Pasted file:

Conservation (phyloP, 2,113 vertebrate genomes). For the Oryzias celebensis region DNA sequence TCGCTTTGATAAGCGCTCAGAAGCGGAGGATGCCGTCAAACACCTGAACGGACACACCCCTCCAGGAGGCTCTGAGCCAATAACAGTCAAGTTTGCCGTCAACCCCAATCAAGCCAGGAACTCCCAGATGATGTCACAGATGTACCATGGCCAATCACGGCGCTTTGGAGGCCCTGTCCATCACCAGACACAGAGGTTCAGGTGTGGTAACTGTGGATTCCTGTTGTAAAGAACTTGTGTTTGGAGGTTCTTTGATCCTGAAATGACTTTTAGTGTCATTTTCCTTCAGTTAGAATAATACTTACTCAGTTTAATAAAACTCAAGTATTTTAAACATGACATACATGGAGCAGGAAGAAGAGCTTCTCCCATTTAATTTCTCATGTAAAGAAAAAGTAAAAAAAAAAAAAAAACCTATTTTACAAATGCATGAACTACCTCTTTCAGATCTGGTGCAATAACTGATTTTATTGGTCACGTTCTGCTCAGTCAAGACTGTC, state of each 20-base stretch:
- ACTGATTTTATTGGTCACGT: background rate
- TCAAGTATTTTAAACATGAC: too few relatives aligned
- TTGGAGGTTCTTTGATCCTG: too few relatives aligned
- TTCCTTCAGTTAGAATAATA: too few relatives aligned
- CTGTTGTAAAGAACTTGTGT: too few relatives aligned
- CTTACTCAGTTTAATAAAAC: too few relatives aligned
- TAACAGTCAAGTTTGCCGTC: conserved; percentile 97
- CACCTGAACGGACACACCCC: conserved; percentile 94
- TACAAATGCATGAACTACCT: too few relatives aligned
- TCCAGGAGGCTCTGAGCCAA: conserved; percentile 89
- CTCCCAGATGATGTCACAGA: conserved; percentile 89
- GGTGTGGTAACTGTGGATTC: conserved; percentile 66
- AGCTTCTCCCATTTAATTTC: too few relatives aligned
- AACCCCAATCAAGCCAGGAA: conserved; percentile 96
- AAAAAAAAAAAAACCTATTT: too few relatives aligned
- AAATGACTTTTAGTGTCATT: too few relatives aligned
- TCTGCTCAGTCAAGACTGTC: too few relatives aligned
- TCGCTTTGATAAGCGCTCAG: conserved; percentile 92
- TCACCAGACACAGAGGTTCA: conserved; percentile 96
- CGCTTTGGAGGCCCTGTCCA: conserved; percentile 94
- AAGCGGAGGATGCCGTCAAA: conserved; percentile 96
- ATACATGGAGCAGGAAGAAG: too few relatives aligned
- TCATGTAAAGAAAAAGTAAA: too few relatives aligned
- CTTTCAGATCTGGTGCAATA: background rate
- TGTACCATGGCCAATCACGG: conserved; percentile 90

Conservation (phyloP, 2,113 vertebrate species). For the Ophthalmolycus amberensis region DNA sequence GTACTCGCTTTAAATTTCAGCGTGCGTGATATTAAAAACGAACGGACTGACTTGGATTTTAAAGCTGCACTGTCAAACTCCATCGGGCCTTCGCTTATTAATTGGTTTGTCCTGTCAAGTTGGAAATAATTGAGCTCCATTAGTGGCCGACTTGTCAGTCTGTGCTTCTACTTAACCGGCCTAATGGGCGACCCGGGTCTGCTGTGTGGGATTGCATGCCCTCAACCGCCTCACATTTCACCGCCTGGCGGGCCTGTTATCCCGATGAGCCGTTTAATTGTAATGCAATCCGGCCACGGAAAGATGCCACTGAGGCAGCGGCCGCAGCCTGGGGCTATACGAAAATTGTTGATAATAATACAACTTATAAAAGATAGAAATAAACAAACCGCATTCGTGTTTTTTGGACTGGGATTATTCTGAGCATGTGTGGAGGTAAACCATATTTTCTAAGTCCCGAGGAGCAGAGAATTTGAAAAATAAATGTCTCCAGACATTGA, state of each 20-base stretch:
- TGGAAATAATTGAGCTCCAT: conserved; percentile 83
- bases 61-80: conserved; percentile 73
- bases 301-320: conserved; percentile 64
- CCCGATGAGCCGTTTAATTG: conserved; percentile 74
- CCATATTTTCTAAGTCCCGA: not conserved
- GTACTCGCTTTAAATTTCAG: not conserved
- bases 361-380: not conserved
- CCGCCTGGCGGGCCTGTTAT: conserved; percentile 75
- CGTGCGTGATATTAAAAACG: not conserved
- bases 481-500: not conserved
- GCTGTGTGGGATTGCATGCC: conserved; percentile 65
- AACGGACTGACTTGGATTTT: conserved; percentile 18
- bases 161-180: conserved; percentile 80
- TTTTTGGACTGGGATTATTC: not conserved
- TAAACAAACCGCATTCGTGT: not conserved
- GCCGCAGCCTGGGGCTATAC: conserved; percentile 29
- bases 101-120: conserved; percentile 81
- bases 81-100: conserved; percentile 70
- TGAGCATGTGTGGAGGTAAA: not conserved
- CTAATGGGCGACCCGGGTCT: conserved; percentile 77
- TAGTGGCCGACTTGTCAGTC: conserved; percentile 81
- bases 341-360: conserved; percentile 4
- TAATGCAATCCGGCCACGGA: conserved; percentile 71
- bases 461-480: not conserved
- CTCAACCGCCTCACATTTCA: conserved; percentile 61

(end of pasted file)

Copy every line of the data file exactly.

Conservation (phyloP, 2,113 vertebrate genomes). For the Oryzias celebensis region DNA sequence TCGCTTTGATAAGCGCTCAGAAGCGGAGGATGCCGTCAAACACCTGAACGGACACACCCCTCCAGGAGGCTCTGAGCCAATAACAGTCAAGTTTGCCGTCAACCCCAATCAAGCCAGGAACTCCCAGATGATGTCACAGATGTACCATGGCCAATCACGGCGCTTTGGAGGCCCTGTCCATCACCAGACACAGAGGTTCAGGTGTGGTAACTGTGGATTCCTGTTGTAAAGAACTTGTGTTTGGAGGTTCTTTGATCCTGAAATGACTTTTAGTGTCATTTTCCTTCAGTTAGAATAATACTTACTCAGTTTAATAAAACTCAAGTATTTTAAACATGACATACATGGAGCAGGAAGAAGAGCTTCTCCCATTTAATTTCTCATGTAAAGAAAAAGTAAAAAAAAAAAAAAAACCTATTTTACAAATGCATGAACTACCTCTTTCAGATCTGGTGCAATAACTGATTTTATTGGTCACGTTCTGCTCAGTCAAGACTGTC, state of each 20-base stretch:
- ACTGATTTTATTGGTCACGT: background rate
- TCAAGTATTTTAAACATGAC: too few relatives aligned
- TTGGAGGTTCTTTGATCCTG: too few relatives aligned
- TTCCTTCAGTTAGAATAATA: too few relatives aligned
- CTGTTGTAAAGAACTTGTGT: too few relatives aligned
- CTTACTCAGTTTAATAAAAC: too few relatives aligned
- TAACAGTCAAGTTTGCCGTC: conserved; percentile 97
- CACCTGAACGGACACACCCC: conserved; percentile 94
- TACAAATGCATGAACTACCT: too few relatives aligned
- TCCAGGAGGCTCTGAGCCAA: conserved; percentile 89
- CTCCCAGATGATGTCACAGA: conserved; percentile 89
- GGTGTGGTAACTGTGGATTC: conserved; percentile 66
- AGCTTCTCCCATTTAATTTC: too few relatives aligned
- AACCCCAATCAAGCCAGGAA: conserved; percentile 96
- AAAAAAAAAAAAACCTATTT: too few relatives aligned
- AAATGACTTTTAGTGTCATT: too few relatives aligned
- TCTGCTCAGTCAAGACTGTC: too few relatives aligned
- TCGCTTTGATAAGCGCTCAG: conserved; percentile 92
- TCACCAGACACAGAGGTTCA: conserved; percentile 96
- CGCTTTGGAGGCCCTGTCCA: conserved; percentile 94
- AAGCGGAGGATGCCGTCAAA: conserved; percentile 96
- ATACATGGAGCAGGAAGAAG: too few relatives aligned
- TCATGTAAAGAAAAAGTAAA: too few relatives aligned
- CTTTCAGATCTGGTGCAATA: background rate
- TGTACCATGGCCAATCACGG: conserved; percentile 90

Conservation (phyloP, 2,113 vertebrate species). For the Ophthalmolycus amberensis region DNA sequence GTACTCGCTTTAAATTTCAGCGTGCGTGATATTAAAAACGAACGGACTGACTTGGATTTTAAAGCTGCACTGTCAAACTCCATCGGGCCTTCGCTTATTAATTGGTTTGTCCTGTCAAGTTGGAAATAATTGAGCTCCATTAGTGGCCGACTTGTCAGTCTGTGCTTCTACTTAACCGGCCTAATGGGCGACCCGGGTCTGCTGTGTGGGATTGCATGCCCTCAACCGCCTCACATTTCACCGCCTGGCGGGCCTGTTATCCCGATGAGCCGTTTAATTGTAATGCAATCCGGCCACGGAAAGATGCCACTGAGGCAGCGGCCGCAGCCTGGGGCTATACGAAAATTGTTGATAATAATACAACTTATAAAAGATAGAAATAAACAAACCGCATTCGTGTTTTTTGGACTGGGATTATTCTGAGCATGTGTGGAGGTAAACCATATTTTCTAAGTCCCGAGGAGCAGAGAATTTGAAAAATAAATGTCTCCAGACATTGA, state of each 20-base stretch:
- TGGAAATAATTGAGCTCCAT: conserved; percentile 83
- bases 61-80: conserved; percentile 73
- bases 301-320: conserved; percentile 64
- CCCGATGAGCCGTTTAATTG: conserved; percentile 74
- CCATATTTTCTAAGTCCCGA: not conserved
- GTACTCGCTTTAAATTTCAG: not conserved
- bases 361-380: not conserved
- CCGCCTGGCGGGCCTGTTAT: conserved; percentile 75
- CGTGCGTGATATTAAAAACG: not conserved
- bases 481-500: not conserved
- GCTGTGTGGGATTGCATGCC: conserved; percentile 65
- AACGGACTGACTTGGATTTT: conserved; percentile 18
- bases 161-180: conserved; percentile 80
- TTTTTGGACTGGGATTATTC: not conserved
- TAAACAAACCGCATTCGTGT: not conserved
- GCCGCAGCCTGGGGCTATAC: conserved; percentile 29
- bases 101-120: conserved; percentile 81
- bases 81-100: conserved; percentile 70
- TGAGCATGTGTGGAGGTAAA: not conserved
- CTAATGGGCGACCCGGGTCT: conserved; percentile 77
- TAGTGGCCGACTTGTCAGTC: conserved; percentile 81
- bases 341-360: conserved; percentile 4
- TAATGCAATCCGGCCACGGA: conserved; percentile 71
- bases 461-480: not conserved
- CTCAACCGCCTCACATTTCA: conserved; percentile 61